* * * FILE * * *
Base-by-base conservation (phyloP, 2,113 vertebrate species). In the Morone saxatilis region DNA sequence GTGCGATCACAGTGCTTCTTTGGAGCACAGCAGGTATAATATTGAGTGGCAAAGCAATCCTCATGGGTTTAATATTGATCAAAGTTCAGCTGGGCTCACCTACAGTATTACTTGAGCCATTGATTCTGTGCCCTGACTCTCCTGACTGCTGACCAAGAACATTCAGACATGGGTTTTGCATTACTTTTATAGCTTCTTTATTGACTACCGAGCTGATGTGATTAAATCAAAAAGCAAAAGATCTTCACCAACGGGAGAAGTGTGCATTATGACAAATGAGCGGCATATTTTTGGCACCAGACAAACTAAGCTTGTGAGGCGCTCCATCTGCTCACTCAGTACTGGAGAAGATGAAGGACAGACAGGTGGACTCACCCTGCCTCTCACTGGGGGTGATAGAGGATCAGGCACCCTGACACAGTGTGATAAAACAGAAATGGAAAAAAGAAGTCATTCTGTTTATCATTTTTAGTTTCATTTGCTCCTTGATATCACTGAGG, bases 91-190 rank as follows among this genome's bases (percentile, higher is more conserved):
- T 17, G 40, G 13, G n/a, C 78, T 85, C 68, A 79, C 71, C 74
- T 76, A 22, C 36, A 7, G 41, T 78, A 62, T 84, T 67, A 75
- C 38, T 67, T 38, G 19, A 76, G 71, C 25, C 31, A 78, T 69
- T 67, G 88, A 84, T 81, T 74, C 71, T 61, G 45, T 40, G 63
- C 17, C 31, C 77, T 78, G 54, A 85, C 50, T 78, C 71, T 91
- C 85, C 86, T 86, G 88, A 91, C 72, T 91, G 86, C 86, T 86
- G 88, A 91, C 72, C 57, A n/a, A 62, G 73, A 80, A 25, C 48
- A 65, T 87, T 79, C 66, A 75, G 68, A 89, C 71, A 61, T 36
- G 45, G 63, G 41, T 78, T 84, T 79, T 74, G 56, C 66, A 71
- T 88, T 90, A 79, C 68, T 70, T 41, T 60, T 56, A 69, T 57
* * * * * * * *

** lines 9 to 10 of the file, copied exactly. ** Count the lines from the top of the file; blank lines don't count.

- A 65, T 87, T 79, C 66, A 75, G 68, A 89, C 71, A 61, T 36
- G 45, G 63, G 41, T 78, T 84, T 79, T 74, G 56, C 66, A 71